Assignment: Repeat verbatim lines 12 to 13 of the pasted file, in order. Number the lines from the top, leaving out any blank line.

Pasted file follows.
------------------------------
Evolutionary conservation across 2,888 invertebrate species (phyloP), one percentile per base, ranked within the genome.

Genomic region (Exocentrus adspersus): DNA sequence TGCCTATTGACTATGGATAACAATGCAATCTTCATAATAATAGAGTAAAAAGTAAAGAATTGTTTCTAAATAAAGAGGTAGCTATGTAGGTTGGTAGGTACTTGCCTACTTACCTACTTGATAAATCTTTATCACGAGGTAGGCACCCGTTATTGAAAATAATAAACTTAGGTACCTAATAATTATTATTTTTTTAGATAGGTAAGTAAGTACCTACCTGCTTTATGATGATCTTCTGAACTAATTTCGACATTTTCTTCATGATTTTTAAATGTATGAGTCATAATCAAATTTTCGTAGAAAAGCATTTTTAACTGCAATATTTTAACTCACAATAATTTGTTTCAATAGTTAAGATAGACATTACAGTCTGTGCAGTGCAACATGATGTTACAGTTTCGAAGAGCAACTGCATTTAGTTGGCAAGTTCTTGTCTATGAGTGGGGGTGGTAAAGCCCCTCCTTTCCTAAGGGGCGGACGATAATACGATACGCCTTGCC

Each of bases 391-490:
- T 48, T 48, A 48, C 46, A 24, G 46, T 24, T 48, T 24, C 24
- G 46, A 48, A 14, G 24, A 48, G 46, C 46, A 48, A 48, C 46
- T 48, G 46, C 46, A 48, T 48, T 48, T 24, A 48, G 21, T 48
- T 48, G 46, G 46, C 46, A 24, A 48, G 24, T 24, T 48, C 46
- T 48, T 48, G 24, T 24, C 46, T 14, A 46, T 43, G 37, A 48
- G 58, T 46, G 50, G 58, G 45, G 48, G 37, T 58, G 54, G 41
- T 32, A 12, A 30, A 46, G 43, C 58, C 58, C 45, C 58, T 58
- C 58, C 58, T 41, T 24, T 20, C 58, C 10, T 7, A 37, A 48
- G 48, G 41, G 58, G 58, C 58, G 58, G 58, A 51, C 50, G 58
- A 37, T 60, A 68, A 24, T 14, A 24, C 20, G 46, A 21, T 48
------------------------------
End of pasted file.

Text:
- G 48, G 41, G 58, G 58, C 58, G 58, G 58, A 51, C 50, G 58
- A 37, T 60, A 68, A 24, T 14, A 24, C 20, G 46, A 21, T 48